How city birds adapt to life in the fast lane
Sing high, sing fast. This is what songbirds have to do to survive in the din of city life, a study has found. Songbirds living in forests sing more slowly and in lower frequencies than their cousins who have opted for an urban lifestyle, according to scientists. The study was conducted on great tits living in 10 European cities and in 10 nearby forests. Scientists analysed the way the birds used songs to attract mates and establish territorial boundaries. Hans Slabbekoorn, of Leiden University in Belgium, said: "Birds sing faster in the cities compared to forests. The forest birds sing low and they sing slow."
The Independent, The Times, New Scientist
Did starving Neanderthals eat each other?
Neanderthals lived a desperately tough life, sometimes so close to starvation that when one of them died their compatriots would fall upon the body and devour it, according to new research. Scorned as clumsy, idiotic brutes with little in the way of developed culture, our pitiless modern view of Neanderthals may be tempered by new findings that provide insight into the terrible life our evolutionary cousins faced. Antonio Rosas, of the National Museum for Natural Sciences in Madrid, Spain, and colleagues studied 43,000-year-old Neanderthal remains found in the El Sidrón cave in the north of the Iberian peninsula.
New Scientist, The Times
Search for crops that can survive global warming
An unprecedented effort to protect the world's food supplies from the ravages of climate change will be launched today by an international consortium of scientists. The move marks a growing recognition that serious changes in weather patterns are inevitable over the coming decades, and that society must begin to adapt. Some £200 million a year will be poured into the research by governments across the world to help agricultural experts develop crops that can withstand heat and drought, find more efficient farming techniques and make better use of increasingly fragile soil and scarce water supplies.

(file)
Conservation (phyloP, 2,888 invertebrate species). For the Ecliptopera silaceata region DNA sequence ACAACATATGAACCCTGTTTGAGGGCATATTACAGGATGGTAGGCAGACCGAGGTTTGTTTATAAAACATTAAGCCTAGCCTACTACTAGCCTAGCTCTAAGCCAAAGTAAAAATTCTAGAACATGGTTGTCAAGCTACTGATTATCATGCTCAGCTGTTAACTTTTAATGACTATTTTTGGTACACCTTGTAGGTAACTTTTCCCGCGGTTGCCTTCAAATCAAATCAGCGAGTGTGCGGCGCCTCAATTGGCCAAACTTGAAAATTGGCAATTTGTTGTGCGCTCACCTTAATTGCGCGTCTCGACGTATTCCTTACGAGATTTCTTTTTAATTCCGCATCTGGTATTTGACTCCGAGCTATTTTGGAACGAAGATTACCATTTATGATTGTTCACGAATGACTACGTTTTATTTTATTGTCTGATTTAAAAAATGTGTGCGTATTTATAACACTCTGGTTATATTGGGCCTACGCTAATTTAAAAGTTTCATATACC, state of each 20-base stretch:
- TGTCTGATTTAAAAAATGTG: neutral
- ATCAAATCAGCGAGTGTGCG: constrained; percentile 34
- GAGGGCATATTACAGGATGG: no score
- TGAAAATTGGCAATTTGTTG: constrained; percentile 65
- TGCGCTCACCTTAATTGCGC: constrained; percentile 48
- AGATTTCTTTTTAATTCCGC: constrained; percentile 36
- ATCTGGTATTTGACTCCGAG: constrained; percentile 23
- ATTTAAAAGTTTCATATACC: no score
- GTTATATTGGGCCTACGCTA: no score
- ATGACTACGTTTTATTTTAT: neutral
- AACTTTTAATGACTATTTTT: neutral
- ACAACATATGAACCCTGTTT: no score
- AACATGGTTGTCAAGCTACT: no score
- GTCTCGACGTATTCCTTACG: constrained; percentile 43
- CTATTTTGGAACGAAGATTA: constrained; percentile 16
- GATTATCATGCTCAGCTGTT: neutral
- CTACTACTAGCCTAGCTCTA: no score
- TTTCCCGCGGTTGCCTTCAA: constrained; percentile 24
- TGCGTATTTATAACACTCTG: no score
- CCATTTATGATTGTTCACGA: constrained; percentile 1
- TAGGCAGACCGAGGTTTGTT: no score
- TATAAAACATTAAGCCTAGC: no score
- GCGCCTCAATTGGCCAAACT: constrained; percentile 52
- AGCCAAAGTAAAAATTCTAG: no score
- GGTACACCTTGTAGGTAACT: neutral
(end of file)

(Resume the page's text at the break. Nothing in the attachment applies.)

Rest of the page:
Brown haze over India harming rice harvest
If there was a silver lining to the massive clouds of pollutants that hang over India, it was that this brown haze was keeping global warming in check in the region. Nevertheless, a new study shows that getting rid of it could actually help increase the rice harvests in the subcontinent. Between October and May, a 3-kilometre-thick brown haze sits over much of South Asia and the northern Indian Ocean. Caused mostly by urban pollution such as vehicle emissions, industrial soot and burning of wood and crops, this dirty cloud cools the region by reflecting sunlight back into space. But it also lessens the monsoon rainfall by reducing evaporation.
Obesity epidemic may trigger 12,000 cancer cases a year
Britain's soaring rates of obesity are likely to trigger a new wave of cancer, with as many as 12,000 weight-related cases now expected every year by 2010, researchers warned yesterday. Obesity plays a role in nearly 4 per cent of cancers, including breast and womb tumours, and is believed to be linked to others, such as bowel and kidney cancer. In most cases, hormones released from fat are responsible for raising the cancer risk. Cancer specialists used the most recent figures on obesity from the Department of Health to calculate the number of people at risk of developing weight-related cancer.
Cats at risk of Alzheimer's
Cats can suffer from a feline form of Alzheimer's disease, Edinburgh scientists revealed today. A study into ageing cats identified a key protein which can build up in the nerve cells in their brains and cause mental deterioration, similar to that in humans. The research was carried out by scientists at the University of Edinburgh, as well as universities at St Andrews, Bristol and California. Dr Danielle Gunn-Moore, of Edinburgh University, said: "We've known for a long time that cats develop dementia, but this study tells us that the cat's neural system is being compromised."